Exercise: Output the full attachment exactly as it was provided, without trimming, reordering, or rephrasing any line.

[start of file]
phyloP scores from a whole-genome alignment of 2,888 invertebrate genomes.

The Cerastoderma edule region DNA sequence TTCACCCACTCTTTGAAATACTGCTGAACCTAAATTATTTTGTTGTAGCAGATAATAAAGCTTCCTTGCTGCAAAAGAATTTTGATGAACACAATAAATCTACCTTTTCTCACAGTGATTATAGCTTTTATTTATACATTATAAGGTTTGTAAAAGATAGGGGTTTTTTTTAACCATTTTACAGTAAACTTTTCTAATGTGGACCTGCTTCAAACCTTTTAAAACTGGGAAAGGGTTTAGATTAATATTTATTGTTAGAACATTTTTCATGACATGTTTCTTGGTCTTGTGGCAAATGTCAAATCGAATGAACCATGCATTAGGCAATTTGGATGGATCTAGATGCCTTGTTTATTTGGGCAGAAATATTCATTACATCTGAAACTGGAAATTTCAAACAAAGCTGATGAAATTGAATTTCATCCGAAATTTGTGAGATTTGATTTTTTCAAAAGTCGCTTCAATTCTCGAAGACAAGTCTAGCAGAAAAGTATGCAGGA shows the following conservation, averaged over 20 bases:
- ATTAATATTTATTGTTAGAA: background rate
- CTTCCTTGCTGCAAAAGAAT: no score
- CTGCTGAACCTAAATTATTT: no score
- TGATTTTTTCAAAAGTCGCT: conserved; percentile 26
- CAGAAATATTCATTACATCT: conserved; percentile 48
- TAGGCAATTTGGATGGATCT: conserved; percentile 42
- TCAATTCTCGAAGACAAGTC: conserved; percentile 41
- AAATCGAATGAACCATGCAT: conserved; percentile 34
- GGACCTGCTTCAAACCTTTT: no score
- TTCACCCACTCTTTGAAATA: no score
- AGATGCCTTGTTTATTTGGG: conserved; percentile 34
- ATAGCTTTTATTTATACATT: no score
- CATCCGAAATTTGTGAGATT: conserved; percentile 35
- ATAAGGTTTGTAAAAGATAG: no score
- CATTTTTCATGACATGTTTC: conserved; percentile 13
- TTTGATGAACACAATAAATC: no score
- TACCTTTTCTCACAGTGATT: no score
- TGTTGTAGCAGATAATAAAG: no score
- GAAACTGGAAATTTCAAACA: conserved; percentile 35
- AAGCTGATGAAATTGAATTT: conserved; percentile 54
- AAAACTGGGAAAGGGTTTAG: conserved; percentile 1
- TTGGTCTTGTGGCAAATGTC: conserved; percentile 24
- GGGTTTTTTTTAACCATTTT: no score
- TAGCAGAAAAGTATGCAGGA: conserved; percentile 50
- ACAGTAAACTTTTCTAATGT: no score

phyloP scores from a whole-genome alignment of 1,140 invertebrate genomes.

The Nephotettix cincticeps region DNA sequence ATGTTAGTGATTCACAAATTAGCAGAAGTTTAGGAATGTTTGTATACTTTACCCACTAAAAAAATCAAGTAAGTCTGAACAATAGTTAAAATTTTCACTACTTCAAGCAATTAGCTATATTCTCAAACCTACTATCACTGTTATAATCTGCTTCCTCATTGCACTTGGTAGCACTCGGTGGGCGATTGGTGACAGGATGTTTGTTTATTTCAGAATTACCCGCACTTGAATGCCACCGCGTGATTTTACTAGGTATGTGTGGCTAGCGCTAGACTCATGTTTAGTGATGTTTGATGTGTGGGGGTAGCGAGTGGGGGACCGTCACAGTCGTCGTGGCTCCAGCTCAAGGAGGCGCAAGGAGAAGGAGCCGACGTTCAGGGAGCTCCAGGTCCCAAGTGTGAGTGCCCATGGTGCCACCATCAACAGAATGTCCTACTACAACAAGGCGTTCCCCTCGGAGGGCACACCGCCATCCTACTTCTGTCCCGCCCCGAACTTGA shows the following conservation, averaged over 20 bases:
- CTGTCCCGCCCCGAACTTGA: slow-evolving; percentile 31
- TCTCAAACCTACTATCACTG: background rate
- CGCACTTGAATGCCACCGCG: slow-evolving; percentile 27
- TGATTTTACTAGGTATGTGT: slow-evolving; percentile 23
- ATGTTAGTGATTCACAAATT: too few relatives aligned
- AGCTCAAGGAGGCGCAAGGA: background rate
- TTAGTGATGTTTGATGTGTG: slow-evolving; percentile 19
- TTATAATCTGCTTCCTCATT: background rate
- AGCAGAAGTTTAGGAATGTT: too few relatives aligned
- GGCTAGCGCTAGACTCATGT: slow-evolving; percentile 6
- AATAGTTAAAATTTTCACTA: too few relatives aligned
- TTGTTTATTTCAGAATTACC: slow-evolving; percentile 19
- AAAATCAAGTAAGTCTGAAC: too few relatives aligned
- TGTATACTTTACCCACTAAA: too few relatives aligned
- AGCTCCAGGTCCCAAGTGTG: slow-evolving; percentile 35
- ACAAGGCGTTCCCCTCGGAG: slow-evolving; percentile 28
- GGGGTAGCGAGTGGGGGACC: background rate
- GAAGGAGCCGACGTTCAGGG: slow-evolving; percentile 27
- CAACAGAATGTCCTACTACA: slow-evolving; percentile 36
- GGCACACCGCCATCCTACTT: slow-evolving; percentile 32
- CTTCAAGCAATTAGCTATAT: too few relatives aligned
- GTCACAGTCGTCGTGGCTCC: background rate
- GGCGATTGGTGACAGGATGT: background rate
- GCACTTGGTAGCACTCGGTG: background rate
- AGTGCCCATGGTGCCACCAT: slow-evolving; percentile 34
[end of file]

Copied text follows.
phyloP scores from a whole-genome alignment of 2,888 invertebrate genomes.

The Cerastoderma edule region DNA sequence TTCACCCACTCTTTGAAATACTGCTGAACCTAAATTATTTTGTTGTAGCAGATAATAAAGCTTCCTTGCTGCAAAAGAATTTTGATGAACACAATAAATCTACCTTTTCTCACAGTGATTATAGCTTTTATTTATACATTATAAGGTTTGTAAAAGATAGGGGTTTTTTTTAACCATTTTACAGTAAACTTTTCTAATGTGGACCTGCTTCAAACCTTTTAAAACTGGGAAAGGGTTTAGATTAATATTTATTGTTAGAACATTTTTCATGACATGTTTCTTGGTCTTGTGGCAAATGTCAAATCGAATGAACCATGCATTAGGCAATTTGGATGGATCTAGATGCCTTGTTTATTTGGGCAGAAATATTCATTACATCTGAAACTGGAAATTTCAAACAAAGCTGATGAAATTGAATTTCATCCGAAATTTGTGAGATTTGATTTTTTCAAAAGTCGCTTCAATTCTCGAAGACAAGTCTAGCAGAAAAGTATGCAGGA shows the following conservation, averaged over 20 bases:
- ATTAATATTTATTGTTAGAA: background rate
- CTTCCTTGCTGCAAAAGAAT: no score
- CTGCTGAACCTAAATTATTT: no score
- TGATTTTTTCAAAAGTCGCT: conserved; percentile 26
- CAGAAATATTCATTACATCT: conserved; percentile 48
- TAGGCAATTTGGATGGATCT: conserved; percentile 42
- TCAATTCTCGAAGACAAGTC: conserved; percentile 41
- AAATCGAATGAACCATGCAT: conserved; percentile 34
- GGACCTGCTTCAAACCTTTT: no score
- TTCACCCACTCTTTGAAATA: no score
- AGATGCCTTGTTTATTTGGG: conserved; percentile 34
- ATAGCTTTTATTTATACATT: no score
- CATCCGAAATTTGTGAGATT: conserved; percentile 35
- ATAAGGTTTGTAAAAGATAG: no score
- CATTTTTCATGACATGTTTC: conserved; percentile 13
- TTTGATGAACACAATAAATC: no score
- TACCTTTTCTCACAGTGATT: no score
- TGTTGTAGCAGATAATAAAG: no score
- GAAACTGGAAATTTCAAACA: conserved; percentile 35
- AAGCTGATGAAATTGAATTT: conserved; percentile 54
- AAAACTGGGAAAGGGTTTAG: conserved; percentile 1
- TTGGTCTTGTGGCAAATGTC: conserved; percentile 24
- GGGTTTTTTTTAACCATTTT: no score
- TAGCAGAAAAGTATGCAGGA: conserved; percentile 50
- ACAGTAAACTTTTCTAATGT: no score

phyloP scores from a whole-genome alignment of 1,140 invertebrate genomes.

The Nephotettix cincticeps region DNA sequence ATGTTAGTGATTCACAAATTAGCAGAAGTTTAGGAATGTTTGTATACTTTACCCACTAAAAAAATCAAGTAAGTCTGAACAATAGTTAAAATTTTCACTACTTCAAGCAATTAGCTATATTCTCAAACCTACTATCACTGTTATAATCTGCTTCCTCATTGCACTTGGTAGCACTCGGTGGGCGATTGGTGACAGGATGTTTGTTTATTTCAGAATTACCCGCACTTGAATGCCACCGCGTGATTTTACTAGGTATGTGTGGCTAGCGCTAGACTCATGTTTAGTGATGTTTGATGTGTGGGGGTAGCGAGTGGGGGACCGTCACAGTCGTCGTGGCTCCAGCTCAAGGAGGCGCAAGGAGAAGGAGCCGACGTTCAGGGAGCTCCAGGTCCCAAGTGTGAGTGCCCATGGTGCCACCATCAACAGAATGTCCTACTACAACAAGGCGTTCCCCTCGGAGGGCACACCGCCATCCTACTTCTGTCCCGCCCCGAACTTGA shows the following conservation, averaged over 20 bases:
- CTGTCCCGCCCCGAACTTGA: slow-evolving; percentile 31
- TCTCAAACCTACTATCACTG: background rate
- CGCACTTGAATGCCACCGCG: slow-evolving; percentile 27
- TGATTTTACTAGGTATGTGT: slow-evolving; percentile 23
- ATGTTAGTGATTCACAAATT: too few relatives aligned
- AGCTCAAGGAGGCGCAAGGA: background rate
- TTAGTGATGTTTGATGTGTG: slow-evolving; percentile 19
- TTATAATCTGCTTCCTCATT: background rate
- AGCAGAAGTTTAGGAATGTT: too few relatives aligned
- GGCTAGCGCTAGACTCATGT: slow-evolving; percentile 6
- AATAGTTAAAATTTTCACTA: too few relatives aligned
- TTGTTTATTTCAGAATTACC: slow-evolving; percentile 19
- AAAATCAAGTAAGTCTGAAC: too few relatives aligned
- TGTATACTTTACCCACTAAA: too few relatives aligned
- AGCTCCAGGTCCCAAGTGTG: slow-evolving; percentile 35
- ACAAGGCGTTCCCCTCGGAG: slow-evolving; percentile 28
- GGGGTAGCGAGTGGGGGACC: background rate
- GAAGGAGCCGACGTTCAGGG: slow-evolving; percentile 27
- CAACAGAATGTCCTACTACA: slow-evolving; percentile 36
- GGCACACCGCCATCCTACTT: slow-evolving; percentile 32
- CTTCAAGCAATTAGCTATAT: too few relatives aligned
- GTCACAGTCGTCGTGGCTCC: background rate
- GGCGATTGGTGACAGGATGT: background rate
- GCACTTGGTAGCACTCGGTG: background rate
- AGTGCCCATGGTGCCACCAT: slow-evolving; percentile 34